From Bloomberg this article dealing mainly with shelters: How to Plan for a Disaster During a Disaster. The Red Cross has implemented new protocols to limit human contact when aiding the victims of tornadoes, hurricanes and other emergencies.
Thanks to Chris Jones for the citation.
Related is this article from Axios: Exclusive: FEMA braces for COVID-infected hurricane season
From an exhibit in Israel, see: After the deluge: Smart designs offer relief for disaster victims. A new exhibit at the Tel Aviv Museum of Art shows off creative solutions to earthquakes and tsunamis, floods and tornados
I have covered this topic before, but just this week in a conversation about how to quickly create shelter for large numbers of refugees the topic came up again. See this WashPost article: Is shipping-container building ‘the best thing since the brick?’
Here is a link to the earlier posting ( Nov. 2012) about the use of shipping containers for emergency shelters.
Update: one more article from the Guardian on October 9: Living in Steel Box Shipping Containers.
It does seem like a possible solution for sheltering large numbers of migrants temporarily.
This is an update on a Red Cross-funded shelter project. Some months back I mentioned the fact that the Red Cross is increasing its involvement in the recovery process. No doubt in my mind that OK is the right place for this sort of effort!!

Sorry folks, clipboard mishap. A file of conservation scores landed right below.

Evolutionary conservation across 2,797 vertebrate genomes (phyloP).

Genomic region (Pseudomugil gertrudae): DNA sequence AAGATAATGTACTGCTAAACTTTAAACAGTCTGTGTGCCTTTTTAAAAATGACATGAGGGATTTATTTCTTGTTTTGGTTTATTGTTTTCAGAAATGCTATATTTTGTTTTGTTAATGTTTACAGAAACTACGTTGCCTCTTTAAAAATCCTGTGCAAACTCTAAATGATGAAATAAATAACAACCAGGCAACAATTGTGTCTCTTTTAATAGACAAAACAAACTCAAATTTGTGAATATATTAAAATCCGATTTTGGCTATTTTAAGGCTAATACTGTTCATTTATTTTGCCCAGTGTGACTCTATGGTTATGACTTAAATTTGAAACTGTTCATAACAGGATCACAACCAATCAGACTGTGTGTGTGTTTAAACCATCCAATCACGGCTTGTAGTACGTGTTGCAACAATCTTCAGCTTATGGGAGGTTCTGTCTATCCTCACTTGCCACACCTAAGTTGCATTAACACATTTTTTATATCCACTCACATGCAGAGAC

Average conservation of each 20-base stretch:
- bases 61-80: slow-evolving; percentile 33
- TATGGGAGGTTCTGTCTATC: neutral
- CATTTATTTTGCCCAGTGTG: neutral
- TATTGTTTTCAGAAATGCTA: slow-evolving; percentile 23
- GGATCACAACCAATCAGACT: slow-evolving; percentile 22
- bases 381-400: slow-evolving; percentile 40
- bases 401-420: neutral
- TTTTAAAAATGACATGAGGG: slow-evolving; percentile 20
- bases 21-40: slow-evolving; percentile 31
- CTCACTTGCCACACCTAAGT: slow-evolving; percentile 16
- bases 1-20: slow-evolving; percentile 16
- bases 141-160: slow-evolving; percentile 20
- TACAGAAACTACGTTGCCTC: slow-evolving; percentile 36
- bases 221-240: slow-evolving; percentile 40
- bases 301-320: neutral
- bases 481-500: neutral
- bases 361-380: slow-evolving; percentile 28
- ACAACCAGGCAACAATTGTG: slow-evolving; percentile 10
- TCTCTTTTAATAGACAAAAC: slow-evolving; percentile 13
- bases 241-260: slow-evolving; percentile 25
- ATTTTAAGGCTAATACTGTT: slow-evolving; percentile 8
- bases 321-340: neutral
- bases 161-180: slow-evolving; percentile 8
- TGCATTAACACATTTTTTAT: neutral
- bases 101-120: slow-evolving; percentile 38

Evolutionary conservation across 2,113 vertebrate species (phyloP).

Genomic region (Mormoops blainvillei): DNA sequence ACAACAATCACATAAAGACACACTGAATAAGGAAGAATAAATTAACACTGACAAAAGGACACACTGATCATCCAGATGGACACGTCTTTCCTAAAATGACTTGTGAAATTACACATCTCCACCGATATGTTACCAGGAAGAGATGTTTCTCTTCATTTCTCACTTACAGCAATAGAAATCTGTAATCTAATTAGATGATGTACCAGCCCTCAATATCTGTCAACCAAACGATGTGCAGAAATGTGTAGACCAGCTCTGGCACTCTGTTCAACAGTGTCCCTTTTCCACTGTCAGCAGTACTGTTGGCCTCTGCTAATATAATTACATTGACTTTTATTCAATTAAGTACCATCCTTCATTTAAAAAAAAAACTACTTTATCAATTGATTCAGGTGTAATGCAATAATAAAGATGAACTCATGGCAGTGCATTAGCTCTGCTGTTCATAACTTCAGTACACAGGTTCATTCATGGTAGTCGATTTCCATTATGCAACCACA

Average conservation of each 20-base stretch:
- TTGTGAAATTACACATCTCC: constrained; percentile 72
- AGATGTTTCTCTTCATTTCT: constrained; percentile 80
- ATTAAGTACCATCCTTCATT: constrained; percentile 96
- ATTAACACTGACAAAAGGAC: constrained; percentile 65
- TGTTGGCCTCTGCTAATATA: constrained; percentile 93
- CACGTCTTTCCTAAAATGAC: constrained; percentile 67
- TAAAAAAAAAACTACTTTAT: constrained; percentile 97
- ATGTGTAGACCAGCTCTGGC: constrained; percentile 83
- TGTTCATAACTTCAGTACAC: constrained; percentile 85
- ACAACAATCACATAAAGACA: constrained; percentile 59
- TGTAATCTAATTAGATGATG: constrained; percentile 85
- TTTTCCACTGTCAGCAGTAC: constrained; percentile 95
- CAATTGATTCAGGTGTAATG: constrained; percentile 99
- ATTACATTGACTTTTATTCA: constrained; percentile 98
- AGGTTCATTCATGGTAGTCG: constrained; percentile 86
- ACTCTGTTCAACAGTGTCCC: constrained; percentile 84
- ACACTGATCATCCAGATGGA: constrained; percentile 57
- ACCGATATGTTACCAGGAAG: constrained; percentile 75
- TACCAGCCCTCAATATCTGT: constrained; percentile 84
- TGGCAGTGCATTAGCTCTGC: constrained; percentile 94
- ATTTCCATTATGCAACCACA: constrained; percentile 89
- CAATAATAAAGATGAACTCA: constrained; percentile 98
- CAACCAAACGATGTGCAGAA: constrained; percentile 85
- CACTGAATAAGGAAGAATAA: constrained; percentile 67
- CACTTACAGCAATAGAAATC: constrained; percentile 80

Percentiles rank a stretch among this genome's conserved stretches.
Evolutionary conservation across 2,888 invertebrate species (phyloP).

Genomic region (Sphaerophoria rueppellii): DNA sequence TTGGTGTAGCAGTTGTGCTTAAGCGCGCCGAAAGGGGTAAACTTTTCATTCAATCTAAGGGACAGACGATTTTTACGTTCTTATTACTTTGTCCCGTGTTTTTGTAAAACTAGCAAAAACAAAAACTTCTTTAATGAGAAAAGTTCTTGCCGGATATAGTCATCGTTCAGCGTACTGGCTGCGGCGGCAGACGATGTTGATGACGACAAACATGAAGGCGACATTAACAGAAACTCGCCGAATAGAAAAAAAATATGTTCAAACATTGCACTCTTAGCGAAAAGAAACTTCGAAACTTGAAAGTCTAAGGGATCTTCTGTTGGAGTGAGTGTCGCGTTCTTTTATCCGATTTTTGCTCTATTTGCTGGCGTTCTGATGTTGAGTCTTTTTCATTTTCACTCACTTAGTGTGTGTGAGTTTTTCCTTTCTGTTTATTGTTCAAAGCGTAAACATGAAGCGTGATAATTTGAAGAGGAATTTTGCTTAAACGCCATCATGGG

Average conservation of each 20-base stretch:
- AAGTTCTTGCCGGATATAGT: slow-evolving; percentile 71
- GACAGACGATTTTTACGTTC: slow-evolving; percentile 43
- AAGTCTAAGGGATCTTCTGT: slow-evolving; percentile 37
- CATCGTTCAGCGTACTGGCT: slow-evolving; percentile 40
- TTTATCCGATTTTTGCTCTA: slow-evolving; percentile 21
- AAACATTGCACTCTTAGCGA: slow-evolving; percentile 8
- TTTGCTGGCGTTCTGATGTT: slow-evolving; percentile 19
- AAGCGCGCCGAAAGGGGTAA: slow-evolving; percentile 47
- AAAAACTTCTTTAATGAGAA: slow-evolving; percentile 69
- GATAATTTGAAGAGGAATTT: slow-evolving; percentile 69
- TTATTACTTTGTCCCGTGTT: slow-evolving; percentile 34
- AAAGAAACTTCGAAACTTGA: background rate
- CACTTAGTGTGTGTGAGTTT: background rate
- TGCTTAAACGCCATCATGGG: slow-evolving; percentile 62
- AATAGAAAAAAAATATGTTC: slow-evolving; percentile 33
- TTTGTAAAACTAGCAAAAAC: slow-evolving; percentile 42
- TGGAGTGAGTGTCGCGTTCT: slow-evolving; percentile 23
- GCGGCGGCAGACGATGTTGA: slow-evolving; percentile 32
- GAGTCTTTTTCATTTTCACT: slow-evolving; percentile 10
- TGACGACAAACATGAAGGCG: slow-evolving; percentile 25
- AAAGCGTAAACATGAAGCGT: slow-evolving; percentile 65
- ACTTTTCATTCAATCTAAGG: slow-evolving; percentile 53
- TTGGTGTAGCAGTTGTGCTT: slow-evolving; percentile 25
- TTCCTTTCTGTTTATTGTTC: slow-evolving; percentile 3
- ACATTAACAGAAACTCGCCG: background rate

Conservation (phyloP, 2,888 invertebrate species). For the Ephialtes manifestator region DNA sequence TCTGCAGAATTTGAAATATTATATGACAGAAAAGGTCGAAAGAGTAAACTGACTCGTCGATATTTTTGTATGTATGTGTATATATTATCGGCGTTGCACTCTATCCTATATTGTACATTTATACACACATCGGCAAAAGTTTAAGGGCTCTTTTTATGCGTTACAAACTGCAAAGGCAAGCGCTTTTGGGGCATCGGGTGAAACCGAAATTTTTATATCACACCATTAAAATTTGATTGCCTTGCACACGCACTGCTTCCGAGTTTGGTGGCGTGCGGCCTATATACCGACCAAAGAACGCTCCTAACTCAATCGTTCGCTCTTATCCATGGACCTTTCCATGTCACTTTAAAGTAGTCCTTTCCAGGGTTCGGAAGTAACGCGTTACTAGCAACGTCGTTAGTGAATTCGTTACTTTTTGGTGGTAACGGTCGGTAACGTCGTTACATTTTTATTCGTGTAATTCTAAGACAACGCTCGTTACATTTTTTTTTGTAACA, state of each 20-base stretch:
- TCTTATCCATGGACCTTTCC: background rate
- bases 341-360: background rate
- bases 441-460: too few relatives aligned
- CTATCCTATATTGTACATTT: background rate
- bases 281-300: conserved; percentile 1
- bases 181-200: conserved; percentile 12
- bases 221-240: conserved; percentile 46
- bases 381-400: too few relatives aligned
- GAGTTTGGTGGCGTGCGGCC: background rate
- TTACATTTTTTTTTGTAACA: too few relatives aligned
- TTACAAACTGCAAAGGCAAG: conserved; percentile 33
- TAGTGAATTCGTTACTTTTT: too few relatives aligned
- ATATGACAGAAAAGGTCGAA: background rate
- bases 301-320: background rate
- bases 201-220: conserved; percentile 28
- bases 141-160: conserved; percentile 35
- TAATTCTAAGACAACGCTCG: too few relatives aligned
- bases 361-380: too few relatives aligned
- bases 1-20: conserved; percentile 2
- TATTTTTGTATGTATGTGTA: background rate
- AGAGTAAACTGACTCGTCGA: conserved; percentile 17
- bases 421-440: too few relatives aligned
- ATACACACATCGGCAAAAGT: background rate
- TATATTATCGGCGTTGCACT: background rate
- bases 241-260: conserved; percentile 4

See: Storm shelter rebate program offered to Oklahoma City residents.
Thanks to Jono Anzalone of the Red Cross for the direct link.
An interesting idea from the NYTimes: Next Time, Libraries Could Be Our Shelters From the Storm. Some excerpts:
To some extent, churches, libraries, schools and malls already serve as emergency centers, albeit not all churches responded or were equipped to be of help after Sandy. And as the novelist Zadie Smith lamented last year i… apropos the closing of neighborhood libraries in London, libraries are “the only thing left on the high street that doesn’t want either your soul or your wallet.”
Even schools are not quite like branch libraries. The branches have become our de facto community centers, serving the widest range of citizens — indispensable in countless, especially poorer, more vulnerable neighborhoods. They are much threatened by budget cuts, but never more in demand by toddlers and teenagers, working parents, the elderly and the unemployed, new immigrants and traditional readers.
With disaster in mind, they could be designed in the future with electrical systems out of harm’s way and set up with backup generators and solar panels, even kitchens and wireless mesh networks.